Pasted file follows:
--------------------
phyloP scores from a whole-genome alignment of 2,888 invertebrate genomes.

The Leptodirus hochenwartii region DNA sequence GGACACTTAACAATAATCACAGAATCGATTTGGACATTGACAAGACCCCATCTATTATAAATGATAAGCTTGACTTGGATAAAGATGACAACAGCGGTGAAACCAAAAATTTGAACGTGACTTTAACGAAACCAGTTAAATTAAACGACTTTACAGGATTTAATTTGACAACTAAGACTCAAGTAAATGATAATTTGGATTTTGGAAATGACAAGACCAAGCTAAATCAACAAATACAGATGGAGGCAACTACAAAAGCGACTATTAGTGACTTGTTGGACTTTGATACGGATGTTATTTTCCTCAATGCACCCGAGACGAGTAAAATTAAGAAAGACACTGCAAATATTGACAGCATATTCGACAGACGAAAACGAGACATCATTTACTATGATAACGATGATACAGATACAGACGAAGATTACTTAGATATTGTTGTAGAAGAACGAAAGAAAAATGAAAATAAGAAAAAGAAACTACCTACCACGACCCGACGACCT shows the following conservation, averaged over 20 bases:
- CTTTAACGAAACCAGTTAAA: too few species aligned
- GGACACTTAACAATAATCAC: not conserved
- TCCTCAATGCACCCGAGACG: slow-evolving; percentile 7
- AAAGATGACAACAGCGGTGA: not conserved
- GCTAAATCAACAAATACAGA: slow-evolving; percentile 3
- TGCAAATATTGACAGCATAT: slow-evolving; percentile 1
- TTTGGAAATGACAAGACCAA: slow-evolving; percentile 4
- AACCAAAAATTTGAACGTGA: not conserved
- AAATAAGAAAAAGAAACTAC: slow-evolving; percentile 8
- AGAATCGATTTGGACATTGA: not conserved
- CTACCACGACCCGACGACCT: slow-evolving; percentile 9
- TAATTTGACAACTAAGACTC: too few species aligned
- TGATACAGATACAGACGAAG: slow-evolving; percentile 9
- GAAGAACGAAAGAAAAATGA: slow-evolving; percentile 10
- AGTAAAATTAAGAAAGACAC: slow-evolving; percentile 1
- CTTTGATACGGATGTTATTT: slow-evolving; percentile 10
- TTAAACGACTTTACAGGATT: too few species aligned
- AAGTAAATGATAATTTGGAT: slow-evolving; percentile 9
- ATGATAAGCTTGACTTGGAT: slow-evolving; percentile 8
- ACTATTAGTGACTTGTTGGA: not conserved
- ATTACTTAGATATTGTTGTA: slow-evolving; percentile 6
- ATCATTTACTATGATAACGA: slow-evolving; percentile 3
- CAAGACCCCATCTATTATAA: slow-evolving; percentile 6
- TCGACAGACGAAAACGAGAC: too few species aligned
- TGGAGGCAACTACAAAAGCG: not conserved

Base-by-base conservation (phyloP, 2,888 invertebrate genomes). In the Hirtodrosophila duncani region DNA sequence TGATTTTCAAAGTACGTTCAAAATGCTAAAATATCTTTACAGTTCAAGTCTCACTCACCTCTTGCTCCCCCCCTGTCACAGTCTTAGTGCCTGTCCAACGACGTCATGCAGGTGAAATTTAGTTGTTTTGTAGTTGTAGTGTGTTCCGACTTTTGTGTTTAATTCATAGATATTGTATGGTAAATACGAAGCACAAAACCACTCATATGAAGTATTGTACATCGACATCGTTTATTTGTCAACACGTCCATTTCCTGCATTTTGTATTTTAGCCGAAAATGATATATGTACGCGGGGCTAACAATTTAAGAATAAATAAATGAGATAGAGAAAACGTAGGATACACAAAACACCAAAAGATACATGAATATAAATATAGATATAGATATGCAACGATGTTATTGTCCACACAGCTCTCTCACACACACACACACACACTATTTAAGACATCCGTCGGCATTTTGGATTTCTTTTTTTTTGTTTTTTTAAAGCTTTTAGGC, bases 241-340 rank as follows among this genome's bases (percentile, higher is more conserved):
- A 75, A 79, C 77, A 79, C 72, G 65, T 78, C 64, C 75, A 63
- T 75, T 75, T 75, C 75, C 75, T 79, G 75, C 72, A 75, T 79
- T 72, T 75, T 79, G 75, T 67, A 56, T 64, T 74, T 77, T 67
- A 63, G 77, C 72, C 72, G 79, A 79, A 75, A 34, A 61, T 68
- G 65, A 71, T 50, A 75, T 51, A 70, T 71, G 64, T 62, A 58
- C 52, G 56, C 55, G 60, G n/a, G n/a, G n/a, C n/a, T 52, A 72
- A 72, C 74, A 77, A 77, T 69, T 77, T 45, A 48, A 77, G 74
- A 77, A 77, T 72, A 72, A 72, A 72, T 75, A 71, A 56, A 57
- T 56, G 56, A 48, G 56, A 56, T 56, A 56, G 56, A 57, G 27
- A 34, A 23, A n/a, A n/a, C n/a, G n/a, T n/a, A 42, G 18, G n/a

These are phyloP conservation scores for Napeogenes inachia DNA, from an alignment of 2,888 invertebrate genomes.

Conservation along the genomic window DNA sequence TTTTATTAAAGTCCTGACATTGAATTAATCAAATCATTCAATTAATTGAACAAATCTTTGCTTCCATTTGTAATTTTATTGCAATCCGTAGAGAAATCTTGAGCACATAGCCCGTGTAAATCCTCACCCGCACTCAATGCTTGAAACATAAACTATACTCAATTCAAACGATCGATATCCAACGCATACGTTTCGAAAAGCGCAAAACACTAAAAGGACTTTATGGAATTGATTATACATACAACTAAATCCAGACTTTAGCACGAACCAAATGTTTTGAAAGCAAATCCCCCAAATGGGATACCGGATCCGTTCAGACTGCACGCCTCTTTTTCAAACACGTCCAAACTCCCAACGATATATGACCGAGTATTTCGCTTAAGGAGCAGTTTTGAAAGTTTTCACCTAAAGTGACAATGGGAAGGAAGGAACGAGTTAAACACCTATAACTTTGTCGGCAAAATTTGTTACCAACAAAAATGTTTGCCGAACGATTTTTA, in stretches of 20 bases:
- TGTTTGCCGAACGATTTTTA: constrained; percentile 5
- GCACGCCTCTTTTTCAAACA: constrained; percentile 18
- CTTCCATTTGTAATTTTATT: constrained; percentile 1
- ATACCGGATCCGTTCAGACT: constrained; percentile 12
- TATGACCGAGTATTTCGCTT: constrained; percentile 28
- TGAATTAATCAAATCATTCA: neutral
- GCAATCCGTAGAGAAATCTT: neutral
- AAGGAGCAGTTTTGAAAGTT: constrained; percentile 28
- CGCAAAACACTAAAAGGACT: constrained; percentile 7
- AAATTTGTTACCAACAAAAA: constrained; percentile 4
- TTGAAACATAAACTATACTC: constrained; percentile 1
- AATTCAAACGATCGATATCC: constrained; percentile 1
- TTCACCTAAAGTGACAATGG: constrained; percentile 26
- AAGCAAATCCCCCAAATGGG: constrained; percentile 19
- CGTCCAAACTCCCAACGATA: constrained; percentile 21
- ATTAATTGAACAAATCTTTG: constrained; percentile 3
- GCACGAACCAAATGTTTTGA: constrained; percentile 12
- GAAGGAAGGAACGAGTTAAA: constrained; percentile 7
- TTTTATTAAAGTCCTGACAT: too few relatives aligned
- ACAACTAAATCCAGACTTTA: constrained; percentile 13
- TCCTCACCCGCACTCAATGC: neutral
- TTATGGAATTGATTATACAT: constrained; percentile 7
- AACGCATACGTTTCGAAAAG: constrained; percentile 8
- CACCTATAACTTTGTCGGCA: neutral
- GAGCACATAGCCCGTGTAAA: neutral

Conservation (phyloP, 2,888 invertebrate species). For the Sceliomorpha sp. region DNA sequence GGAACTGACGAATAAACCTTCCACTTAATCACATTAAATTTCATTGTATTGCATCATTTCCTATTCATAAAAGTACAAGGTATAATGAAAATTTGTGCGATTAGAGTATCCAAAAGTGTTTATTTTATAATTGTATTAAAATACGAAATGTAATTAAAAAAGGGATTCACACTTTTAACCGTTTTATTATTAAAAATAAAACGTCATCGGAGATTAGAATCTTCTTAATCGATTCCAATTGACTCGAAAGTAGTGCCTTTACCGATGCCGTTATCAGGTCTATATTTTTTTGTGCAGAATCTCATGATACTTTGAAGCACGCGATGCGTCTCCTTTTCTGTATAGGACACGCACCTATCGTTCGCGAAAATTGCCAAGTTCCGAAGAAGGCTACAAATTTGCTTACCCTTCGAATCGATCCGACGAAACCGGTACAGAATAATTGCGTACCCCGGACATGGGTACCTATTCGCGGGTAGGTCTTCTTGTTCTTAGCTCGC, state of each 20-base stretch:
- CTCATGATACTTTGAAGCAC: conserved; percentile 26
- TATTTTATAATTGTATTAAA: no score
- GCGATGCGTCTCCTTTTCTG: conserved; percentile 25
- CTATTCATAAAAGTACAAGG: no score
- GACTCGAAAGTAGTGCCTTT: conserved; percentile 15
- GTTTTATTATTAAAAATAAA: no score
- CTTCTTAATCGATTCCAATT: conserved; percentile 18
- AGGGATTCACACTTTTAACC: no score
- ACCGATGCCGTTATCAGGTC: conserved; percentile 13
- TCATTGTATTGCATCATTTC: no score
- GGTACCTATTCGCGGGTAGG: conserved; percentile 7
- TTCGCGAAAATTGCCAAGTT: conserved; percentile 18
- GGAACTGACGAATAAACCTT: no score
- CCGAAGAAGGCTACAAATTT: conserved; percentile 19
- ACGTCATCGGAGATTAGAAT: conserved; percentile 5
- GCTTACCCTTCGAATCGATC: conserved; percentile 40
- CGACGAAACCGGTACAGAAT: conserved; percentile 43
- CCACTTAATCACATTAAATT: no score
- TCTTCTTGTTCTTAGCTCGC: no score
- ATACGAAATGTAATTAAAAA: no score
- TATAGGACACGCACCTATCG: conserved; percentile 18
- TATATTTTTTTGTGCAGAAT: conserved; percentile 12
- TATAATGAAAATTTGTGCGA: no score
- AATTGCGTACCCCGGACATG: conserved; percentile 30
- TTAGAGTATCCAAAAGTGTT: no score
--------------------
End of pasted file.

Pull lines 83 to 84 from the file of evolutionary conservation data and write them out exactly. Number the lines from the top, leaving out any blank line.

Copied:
- CGACGAAACCGGTACAGAAT: conserved; percentile 43
- CCACTTAATCACATTAAATT: no score